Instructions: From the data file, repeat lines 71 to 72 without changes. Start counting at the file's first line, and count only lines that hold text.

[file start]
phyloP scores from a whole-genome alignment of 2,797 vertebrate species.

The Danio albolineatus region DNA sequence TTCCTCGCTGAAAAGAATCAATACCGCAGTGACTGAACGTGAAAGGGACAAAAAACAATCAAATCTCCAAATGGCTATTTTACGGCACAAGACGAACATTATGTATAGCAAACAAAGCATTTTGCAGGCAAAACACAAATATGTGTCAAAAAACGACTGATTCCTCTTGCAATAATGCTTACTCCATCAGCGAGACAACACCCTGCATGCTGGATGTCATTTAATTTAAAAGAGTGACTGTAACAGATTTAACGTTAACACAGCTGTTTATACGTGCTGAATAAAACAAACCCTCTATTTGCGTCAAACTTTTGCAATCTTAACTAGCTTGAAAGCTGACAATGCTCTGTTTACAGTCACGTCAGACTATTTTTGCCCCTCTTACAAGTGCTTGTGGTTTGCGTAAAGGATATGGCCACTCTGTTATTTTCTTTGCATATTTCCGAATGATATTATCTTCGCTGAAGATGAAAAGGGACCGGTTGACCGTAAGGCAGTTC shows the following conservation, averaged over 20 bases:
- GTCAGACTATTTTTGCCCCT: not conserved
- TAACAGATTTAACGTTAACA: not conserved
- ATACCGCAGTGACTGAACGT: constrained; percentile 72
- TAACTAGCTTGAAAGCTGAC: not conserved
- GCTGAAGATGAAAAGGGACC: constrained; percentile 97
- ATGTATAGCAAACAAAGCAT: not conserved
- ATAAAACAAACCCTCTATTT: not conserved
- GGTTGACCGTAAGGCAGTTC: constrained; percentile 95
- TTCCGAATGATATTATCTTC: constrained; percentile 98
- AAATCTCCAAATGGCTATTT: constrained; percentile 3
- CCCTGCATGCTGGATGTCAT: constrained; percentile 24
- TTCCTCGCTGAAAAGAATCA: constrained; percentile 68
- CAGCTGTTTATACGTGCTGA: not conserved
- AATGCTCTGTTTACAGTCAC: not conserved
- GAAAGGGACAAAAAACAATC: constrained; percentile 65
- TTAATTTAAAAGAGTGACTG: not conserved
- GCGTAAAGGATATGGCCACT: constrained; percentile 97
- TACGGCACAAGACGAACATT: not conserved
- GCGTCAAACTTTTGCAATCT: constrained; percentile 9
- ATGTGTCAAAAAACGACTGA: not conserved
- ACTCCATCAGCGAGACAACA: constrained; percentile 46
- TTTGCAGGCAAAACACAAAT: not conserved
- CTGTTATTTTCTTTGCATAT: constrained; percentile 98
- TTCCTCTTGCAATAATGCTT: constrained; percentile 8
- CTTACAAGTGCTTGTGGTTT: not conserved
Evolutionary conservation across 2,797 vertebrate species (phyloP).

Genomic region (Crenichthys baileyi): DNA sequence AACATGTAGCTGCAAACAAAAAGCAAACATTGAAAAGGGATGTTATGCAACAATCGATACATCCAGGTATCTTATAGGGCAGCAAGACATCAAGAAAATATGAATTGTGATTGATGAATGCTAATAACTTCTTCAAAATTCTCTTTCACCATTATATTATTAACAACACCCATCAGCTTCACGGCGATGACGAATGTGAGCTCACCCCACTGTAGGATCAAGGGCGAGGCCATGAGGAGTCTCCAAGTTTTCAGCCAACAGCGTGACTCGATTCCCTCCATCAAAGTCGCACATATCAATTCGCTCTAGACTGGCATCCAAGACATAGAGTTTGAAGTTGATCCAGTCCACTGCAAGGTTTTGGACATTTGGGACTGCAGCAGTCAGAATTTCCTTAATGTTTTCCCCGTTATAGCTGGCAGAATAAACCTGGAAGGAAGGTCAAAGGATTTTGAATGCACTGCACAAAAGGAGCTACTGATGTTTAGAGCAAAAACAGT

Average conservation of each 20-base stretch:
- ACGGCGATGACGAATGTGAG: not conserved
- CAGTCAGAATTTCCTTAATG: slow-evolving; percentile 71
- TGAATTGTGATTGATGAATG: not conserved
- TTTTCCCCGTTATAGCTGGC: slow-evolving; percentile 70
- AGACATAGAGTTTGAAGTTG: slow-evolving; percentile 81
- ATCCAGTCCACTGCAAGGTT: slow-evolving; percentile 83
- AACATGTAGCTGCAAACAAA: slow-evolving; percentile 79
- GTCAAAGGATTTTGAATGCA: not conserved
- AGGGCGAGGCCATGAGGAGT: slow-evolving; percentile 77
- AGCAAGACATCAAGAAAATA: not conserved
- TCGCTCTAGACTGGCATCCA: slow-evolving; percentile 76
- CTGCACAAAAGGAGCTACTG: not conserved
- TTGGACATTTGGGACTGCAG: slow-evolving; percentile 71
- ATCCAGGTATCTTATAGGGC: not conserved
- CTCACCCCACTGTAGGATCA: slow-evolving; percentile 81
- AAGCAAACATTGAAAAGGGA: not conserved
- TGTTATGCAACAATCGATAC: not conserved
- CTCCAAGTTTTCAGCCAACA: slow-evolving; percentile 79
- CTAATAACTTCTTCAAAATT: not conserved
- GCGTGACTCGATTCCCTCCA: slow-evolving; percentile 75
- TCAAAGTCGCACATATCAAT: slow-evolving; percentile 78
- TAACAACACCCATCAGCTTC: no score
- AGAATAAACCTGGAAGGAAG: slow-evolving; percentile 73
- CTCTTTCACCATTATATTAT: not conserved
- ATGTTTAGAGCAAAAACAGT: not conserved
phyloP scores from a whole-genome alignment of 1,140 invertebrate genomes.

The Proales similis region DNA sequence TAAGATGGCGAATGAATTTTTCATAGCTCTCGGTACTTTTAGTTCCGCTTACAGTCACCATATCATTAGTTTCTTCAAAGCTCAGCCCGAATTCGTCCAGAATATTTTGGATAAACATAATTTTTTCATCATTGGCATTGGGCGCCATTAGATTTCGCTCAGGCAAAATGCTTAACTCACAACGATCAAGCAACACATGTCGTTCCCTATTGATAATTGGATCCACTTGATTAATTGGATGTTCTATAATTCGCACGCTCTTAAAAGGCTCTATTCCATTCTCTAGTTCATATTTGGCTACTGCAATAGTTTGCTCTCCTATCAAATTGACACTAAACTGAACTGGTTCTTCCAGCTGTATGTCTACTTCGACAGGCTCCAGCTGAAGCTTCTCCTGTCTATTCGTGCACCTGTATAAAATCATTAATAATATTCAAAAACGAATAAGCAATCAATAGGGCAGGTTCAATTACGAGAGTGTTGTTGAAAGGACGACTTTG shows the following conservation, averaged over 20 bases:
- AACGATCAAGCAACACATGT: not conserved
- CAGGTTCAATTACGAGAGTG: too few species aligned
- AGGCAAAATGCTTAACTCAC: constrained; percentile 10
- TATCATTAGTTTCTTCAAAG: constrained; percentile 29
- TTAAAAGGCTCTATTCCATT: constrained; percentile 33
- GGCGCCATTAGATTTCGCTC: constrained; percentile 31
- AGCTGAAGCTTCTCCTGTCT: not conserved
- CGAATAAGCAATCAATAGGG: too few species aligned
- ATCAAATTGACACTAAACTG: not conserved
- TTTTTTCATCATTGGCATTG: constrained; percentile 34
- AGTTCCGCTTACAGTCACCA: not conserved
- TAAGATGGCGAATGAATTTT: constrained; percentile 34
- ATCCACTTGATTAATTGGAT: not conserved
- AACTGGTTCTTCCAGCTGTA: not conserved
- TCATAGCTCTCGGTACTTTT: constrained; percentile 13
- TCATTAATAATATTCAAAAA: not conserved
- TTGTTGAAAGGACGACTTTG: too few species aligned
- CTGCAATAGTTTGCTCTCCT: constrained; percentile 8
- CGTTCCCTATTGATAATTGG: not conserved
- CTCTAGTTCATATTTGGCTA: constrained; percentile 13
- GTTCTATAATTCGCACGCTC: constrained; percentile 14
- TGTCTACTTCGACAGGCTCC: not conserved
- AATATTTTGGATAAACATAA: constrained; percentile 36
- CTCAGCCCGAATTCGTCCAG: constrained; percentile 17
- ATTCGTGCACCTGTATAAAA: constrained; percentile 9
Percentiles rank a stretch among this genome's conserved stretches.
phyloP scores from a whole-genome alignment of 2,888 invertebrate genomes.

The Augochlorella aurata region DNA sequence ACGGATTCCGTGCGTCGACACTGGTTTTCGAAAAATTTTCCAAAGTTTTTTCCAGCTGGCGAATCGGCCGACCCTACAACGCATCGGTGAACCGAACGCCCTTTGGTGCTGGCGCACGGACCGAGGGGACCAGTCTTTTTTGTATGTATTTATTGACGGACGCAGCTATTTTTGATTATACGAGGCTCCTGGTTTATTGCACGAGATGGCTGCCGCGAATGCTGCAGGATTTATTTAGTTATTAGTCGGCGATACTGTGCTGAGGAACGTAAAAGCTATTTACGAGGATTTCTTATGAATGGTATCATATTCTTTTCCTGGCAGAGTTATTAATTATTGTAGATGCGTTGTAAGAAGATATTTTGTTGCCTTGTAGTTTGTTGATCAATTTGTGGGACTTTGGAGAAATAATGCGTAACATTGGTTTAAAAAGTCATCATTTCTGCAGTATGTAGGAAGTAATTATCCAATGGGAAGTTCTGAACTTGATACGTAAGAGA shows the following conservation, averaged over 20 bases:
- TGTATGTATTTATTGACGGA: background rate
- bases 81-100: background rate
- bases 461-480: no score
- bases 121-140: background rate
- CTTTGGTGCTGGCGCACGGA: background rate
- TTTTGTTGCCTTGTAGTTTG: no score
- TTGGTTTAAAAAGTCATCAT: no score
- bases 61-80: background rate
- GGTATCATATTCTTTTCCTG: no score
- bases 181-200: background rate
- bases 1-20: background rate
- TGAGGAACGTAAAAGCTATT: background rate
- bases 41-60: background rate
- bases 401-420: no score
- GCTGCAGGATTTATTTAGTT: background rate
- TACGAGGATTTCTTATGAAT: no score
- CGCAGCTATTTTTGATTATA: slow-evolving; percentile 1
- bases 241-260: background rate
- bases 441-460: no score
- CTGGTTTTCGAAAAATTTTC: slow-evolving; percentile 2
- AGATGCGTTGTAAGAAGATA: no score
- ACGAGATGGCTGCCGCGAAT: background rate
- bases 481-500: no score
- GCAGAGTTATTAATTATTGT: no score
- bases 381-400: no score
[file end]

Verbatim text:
- AACTGGTTCTTCCAGCTGTA: not conserved
- TCATAGCTCTCGGTACTTTT: constrained; percentile 13